The Paris Agreement on climate change represents an historic milestone as the first global agreement to combat climate change. Under this agreement more than 190 countries committed to take action to keep average global temperature rise below 2° C and to promote countries’ resilience to the adverse impacts of climate change.
Achieving this global goal will require a fundamental shift in the global economy towards low-carbon and resilient infrastructure (LCR), including renewable energy, clean transportation, energy efficiency, and water and waste management infrastructure, among others. The International Finance Corporation estimates that in the Latin American and Caribbean region there is an opportunity for climate investments of more than US$ 2.64 trillion by 2030. The magnitude of the investment necessary is considerable and it will be essential to increase and accelerate the flow of private capital toward LCR sectors. However, commercial banks and other private investors often are unfamiliar with "green" technologies and solutions, and lack experience financing them.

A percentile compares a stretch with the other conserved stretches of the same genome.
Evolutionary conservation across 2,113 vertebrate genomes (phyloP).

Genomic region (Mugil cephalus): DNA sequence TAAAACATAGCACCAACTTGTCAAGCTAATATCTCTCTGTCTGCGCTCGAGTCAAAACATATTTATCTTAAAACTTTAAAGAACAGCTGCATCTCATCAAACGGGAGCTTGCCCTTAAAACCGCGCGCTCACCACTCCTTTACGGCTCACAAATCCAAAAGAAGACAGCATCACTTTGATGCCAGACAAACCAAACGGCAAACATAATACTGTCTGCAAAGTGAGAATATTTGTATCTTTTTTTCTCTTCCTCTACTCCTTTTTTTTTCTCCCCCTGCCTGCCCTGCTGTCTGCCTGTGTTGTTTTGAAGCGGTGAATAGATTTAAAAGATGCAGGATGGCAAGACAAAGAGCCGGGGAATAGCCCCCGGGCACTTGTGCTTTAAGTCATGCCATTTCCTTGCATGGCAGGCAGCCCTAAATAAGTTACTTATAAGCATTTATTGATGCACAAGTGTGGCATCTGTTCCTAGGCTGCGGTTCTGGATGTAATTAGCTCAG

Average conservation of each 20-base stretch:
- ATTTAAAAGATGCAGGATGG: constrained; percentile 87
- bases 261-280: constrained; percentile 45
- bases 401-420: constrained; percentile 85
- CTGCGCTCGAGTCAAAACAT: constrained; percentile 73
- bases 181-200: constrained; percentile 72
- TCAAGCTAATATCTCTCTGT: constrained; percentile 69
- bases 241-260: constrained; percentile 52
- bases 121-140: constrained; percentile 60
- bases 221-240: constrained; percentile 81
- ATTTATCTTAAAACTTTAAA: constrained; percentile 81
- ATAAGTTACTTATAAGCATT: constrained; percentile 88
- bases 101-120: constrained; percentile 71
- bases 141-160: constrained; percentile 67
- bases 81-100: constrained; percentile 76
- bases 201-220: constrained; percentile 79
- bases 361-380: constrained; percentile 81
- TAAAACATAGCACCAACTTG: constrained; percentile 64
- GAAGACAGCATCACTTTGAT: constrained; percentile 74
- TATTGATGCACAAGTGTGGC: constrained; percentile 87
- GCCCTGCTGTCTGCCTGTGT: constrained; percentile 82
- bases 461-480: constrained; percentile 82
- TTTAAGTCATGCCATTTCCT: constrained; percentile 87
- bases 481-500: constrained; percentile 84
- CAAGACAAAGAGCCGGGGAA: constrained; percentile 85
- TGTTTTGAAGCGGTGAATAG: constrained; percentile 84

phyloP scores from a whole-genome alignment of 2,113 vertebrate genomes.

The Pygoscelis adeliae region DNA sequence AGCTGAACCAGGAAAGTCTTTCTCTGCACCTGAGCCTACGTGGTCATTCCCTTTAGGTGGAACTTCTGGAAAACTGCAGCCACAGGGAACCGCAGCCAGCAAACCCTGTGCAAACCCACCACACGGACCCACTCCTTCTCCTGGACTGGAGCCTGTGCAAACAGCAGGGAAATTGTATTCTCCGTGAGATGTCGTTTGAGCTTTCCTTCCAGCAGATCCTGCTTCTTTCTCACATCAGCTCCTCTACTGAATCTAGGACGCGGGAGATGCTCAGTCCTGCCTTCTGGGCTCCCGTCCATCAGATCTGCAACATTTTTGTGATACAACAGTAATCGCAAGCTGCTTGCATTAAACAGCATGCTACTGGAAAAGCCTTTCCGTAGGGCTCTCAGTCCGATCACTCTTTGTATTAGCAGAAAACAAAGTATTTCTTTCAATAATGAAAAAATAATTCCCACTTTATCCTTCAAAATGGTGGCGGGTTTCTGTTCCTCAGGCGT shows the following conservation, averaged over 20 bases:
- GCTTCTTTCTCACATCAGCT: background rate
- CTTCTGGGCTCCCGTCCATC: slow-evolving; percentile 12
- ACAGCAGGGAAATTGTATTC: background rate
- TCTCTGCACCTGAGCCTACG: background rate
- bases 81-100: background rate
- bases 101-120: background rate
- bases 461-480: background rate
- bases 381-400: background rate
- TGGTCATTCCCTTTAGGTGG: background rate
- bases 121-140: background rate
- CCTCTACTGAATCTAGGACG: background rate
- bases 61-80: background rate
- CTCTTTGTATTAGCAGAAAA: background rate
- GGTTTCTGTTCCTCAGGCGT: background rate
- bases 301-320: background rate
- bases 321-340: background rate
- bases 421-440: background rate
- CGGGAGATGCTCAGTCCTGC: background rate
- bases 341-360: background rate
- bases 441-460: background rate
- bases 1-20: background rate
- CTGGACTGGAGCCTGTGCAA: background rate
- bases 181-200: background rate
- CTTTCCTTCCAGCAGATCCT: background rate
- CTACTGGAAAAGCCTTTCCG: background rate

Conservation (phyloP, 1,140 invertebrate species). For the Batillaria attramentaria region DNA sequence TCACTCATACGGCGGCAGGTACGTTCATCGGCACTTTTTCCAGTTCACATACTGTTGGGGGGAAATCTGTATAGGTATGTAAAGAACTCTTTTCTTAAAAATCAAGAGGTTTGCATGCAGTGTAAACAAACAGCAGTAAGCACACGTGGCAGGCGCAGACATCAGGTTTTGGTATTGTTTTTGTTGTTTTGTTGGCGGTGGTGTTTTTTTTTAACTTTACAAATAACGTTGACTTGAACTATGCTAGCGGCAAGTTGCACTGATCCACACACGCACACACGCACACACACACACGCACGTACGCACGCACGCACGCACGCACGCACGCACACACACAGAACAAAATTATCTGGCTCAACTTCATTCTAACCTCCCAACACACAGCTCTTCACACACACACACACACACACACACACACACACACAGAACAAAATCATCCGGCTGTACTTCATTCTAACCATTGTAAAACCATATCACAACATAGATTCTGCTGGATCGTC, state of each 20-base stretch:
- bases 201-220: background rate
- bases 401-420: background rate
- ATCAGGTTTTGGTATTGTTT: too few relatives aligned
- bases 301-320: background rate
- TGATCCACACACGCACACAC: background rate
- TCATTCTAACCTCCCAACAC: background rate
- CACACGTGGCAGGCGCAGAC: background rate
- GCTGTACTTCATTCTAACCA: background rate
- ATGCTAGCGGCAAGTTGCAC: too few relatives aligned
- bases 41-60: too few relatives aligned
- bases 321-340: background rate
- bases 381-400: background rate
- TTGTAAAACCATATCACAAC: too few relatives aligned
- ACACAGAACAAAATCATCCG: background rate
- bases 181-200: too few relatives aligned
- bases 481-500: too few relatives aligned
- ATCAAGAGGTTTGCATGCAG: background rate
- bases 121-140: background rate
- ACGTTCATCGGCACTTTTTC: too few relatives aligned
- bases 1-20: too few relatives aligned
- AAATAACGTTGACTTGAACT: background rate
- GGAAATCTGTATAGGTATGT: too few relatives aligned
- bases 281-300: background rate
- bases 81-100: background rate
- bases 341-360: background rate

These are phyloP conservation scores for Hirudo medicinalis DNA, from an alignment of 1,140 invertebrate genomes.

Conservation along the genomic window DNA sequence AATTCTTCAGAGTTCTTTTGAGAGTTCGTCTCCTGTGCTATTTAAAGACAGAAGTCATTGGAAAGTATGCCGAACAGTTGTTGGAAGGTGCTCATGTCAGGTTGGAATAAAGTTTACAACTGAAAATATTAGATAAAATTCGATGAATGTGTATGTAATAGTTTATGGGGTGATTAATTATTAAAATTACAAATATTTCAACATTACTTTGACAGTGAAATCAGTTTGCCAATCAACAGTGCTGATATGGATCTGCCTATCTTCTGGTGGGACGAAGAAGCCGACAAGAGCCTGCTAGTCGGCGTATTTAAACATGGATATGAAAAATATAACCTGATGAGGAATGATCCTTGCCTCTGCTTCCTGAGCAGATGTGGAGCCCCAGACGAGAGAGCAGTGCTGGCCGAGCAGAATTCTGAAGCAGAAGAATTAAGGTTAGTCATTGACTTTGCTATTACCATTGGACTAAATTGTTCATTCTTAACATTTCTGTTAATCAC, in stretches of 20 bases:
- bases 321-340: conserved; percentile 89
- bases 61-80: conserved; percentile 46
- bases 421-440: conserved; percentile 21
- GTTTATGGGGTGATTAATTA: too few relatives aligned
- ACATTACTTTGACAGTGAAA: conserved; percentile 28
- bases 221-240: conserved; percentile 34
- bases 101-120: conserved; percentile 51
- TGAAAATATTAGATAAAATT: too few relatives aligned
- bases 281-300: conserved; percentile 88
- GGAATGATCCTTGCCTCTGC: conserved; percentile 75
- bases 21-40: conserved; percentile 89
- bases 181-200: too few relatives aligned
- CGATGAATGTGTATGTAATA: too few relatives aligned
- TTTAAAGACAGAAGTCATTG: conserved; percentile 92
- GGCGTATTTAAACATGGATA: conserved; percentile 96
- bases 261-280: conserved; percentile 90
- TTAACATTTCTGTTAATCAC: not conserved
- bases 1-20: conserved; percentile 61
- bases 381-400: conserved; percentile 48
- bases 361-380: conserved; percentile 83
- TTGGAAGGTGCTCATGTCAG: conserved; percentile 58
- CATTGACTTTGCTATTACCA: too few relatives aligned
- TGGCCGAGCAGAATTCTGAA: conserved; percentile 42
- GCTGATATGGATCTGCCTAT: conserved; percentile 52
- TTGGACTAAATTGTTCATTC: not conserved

Given this scenario, various governments around the world are implementing a new solution known as a Green Investment Bank (GIB). A Green Investment Bank is a specialized public or quasi-public financial institution whose objective is to reduce the barriers and gaps that exist in LCR infrastructure markets. GIBs do not seek to replace private investment; rather they use limited public resources to mobilize private capital in a cost-effective way. This series of documents includes information on the characteristics and functions of GIBs, the financial tools they can use, options for establishing and capitalizing this type of institution, and how GIB initiatives could form part of climate finance strategies for countries in Latin America.